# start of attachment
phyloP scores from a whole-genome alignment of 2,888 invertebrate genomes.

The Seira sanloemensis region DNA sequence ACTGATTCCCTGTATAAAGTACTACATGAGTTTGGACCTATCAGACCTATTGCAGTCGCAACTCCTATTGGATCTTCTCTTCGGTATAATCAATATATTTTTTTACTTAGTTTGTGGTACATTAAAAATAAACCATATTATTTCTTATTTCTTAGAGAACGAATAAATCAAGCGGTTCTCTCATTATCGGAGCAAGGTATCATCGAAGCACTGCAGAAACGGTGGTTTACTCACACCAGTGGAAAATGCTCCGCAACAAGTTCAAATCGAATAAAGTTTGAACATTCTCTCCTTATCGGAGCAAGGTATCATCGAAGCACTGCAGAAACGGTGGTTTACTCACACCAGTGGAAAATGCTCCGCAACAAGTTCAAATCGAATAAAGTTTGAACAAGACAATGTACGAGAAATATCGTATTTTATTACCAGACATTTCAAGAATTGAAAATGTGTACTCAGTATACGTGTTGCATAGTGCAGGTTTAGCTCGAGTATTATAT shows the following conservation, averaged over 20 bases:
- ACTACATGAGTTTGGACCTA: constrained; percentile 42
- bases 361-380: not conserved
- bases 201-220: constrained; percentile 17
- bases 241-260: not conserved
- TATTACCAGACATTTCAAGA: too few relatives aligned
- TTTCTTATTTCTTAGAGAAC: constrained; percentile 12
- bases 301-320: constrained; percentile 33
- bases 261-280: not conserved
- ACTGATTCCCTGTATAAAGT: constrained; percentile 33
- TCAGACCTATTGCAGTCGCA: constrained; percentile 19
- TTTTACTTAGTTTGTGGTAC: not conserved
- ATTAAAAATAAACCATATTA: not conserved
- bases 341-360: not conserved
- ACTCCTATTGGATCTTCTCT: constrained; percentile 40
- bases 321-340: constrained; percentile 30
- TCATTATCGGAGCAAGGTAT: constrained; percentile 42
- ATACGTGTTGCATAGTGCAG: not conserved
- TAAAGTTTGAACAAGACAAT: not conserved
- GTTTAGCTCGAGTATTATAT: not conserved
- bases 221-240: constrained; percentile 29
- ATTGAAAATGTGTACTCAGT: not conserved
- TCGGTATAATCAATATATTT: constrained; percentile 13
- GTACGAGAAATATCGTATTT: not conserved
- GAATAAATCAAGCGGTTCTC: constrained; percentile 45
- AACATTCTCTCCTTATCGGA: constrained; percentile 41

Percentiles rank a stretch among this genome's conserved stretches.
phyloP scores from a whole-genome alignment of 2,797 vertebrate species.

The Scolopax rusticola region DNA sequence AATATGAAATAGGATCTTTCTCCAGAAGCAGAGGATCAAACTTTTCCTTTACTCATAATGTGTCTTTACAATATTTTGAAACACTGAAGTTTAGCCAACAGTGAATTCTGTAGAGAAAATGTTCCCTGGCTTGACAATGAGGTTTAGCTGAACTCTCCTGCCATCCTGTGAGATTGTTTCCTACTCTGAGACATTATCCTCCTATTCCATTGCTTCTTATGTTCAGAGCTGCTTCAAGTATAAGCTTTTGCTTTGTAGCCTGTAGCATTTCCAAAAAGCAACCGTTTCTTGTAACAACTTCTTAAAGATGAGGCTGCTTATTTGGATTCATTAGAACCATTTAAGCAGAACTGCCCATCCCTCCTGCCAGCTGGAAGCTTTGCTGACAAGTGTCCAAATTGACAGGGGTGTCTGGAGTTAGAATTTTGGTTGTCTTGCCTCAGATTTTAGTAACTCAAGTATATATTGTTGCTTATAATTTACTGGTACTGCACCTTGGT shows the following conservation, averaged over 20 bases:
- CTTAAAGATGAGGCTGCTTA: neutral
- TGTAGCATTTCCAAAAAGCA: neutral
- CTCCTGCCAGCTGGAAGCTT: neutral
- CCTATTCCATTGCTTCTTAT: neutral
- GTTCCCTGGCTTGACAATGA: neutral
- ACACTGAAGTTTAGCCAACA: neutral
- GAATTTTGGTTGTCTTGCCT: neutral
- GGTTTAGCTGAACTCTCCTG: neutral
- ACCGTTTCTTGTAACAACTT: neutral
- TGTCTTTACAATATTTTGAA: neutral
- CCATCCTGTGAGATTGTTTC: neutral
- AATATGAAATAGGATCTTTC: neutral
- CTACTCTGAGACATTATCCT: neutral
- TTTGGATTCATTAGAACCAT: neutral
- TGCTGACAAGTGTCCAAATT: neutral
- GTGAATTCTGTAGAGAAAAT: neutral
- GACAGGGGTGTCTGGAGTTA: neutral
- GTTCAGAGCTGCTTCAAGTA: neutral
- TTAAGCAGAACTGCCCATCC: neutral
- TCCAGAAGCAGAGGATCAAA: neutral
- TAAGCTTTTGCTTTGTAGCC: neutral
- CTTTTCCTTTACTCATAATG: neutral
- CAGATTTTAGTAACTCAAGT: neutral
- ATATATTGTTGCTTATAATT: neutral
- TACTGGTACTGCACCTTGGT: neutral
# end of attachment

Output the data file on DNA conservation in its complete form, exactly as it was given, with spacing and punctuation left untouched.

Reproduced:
phyloP scores from a whole-genome alignment of 2,888 invertebrate genomes.

The Seira sanloemensis region DNA sequence ACTGATTCCCTGTATAAAGTACTACATGAGTTTGGACCTATCAGACCTATTGCAGTCGCAACTCCTATTGGATCTTCTCTTCGGTATAATCAATATATTTTTTTACTTAGTTTGTGGTACATTAAAAATAAACCATATTATTTCTTATTTCTTAGAGAACGAATAAATCAAGCGGTTCTCTCATTATCGGAGCAAGGTATCATCGAAGCACTGCAGAAACGGTGGTTTACTCACACCAGTGGAAAATGCTCCGCAACAAGTTCAAATCGAATAAAGTTTGAACATTCTCTCCTTATCGGAGCAAGGTATCATCGAAGCACTGCAGAAACGGTGGTTTACTCACACCAGTGGAAAATGCTCCGCAACAAGTTCAAATCGAATAAAGTTTGAACAAGACAATGTACGAGAAATATCGTATTTTATTACCAGACATTTCAAGAATTGAAAATGTGTACTCAGTATACGTGTTGCATAGTGCAGGTTTAGCTCGAGTATTATAT shows the following conservation, averaged over 20 bases:
- ACTACATGAGTTTGGACCTA: constrained; percentile 42
- bases 361-380: not conserved
- bases 201-220: constrained; percentile 17
- bases 241-260: not conserved
- TATTACCAGACATTTCAAGA: too few relatives aligned
- TTTCTTATTTCTTAGAGAAC: constrained; percentile 12
- bases 301-320: constrained; percentile 33
- bases 261-280: not conserved
- ACTGATTCCCTGTATAAAGT: constrained; percentile 33
- TCAGACCTATTGCAGTCGCA: constrained; percentile 19
- TTTTACTTAGTTTGTGGTAC: not conserved
- ATTAAAAATAAACCATATTA: not conserved
- bases 341-360: not conserved
- ACTCCTATTGGATCTTCTCT: constrained; percentile 40
- bases 321-340: constrained; percentile 30
- TCATTATCGGAGCAAGGTAT: constrained; percentile 42
- ATACGTGTTGCATAGTGCAG: not conserved
- TAAAGTTTGAACAAGACAAT: not conserved
- GTTTAGCTCGAGTATTATAT: not conserved
- bases 221-240: constrained; percentile 29
- ATTGAAAATGTGTACTCAGT: not conserved
- TCGGTATAATCAATATATTT: constrained; percentile 13
- GTACGAGAAATATCGTATTT: not conserved
- GAATAAATCAAGCGGTTCTC: constrained; percentile 45
- AACATTCTCTCCTTATCGGA: constrained; percentile 41

Percentiles rank a stretch among this genome's conserved stretches.
phyloP scores from a whole-genome alignment of 2,797 vertebrate species.

The Scolopax rusticola region DNA sequence AATATGAAATAGGATCTTTCTCCAGAAGCAGAGGATCAAACTTTTCCTTTACTCATAATGTGTCTTTACAATATTTTGAAACACTGAAGTTTAGCCAACAGTGAATTCTGTAGAGAAAATGTTCCCTGGCTTGACAATGAGGTTTAGCTGAACTCTCCTGCCATCCTGTGAGATTGTTTCCTACTCTGAGACATTATCCTCCTATTCCATTGCTTCTTATGTTCAGAGCTGCTTCAAGTATAAGCTTTTGCTTTGTAGCCTGTAGCATTTCCAAAAAGCAACCGTTTCTTGTAACAACTTCTTAAAGATGAGGCTGCTTATTTGGATTCATTAGAACCATTTAAGCAGAACTGCCCATCCCTCCTGCCAGCTGGAAGCTTTGCTGACAAGTGTCCAAATTGACAGGGGTGTCTGGAGTTAGAATTTTGGTTGTCTTGCCTCAGATTTTAGTAACTCAAGTATATATTGTTGCTTATAATTTACTGGTACTGCACCTTGGT shows the following conservation, averaged over 20 bases:
- CTTAAAGATGAGGCTGCTTA: neutral
- TGTAGCATTTCCAAAAAGCA: neutral
- CTCCTGCCAGCTGGAAGCTT: neutral
- CCTATTCCATTGCTTCTTAT: neutral
- GTTCCCTGGCTTGACAATGA: neutral
- ACACTGAAGTTTAGCCAACA: neutral
- GAATTTTGGTTGTCTTGCCT: neutral
- GGTTTAGCTGAACTCTCCTG: neutral
- ACCGTTTCTTGTAACAACTT: neutral
- TGTCTTTACAATATTTTGAA: neutral
- CCATCCTGTGAGATTGTTTC: neutral
- AATATGAAATAGGATCTTTC: neutral
- CTACTCTGAGACATTATCCT: neutral
- TTTGGATTCATTAGAACCAT: neutral
- TGCTGACAAGTGTCCAAATT: neutral
- GTGAATTCTGTAGAGAAAAT: neutral
- GACAGGGGTGTCTGGAGTTA: neutral
- GTTCAGAGCTGCTTCAAGTA: neutral
- TTAAGCAGAACTGCCCATCC: neutral
- TCCAGAAGCAGAGGATCAAA: neutral
- TAAGCTTTTGCTTTGTAGCC: neutral
- CTTTTCCTTTACTCATAATG: neutral
- CAGATTTTAGTAACTCAAGT: neutral
- ATATATTGTTGCTTATAATT: neutral
- TACTGGTACTGCACCTTGGT: neutral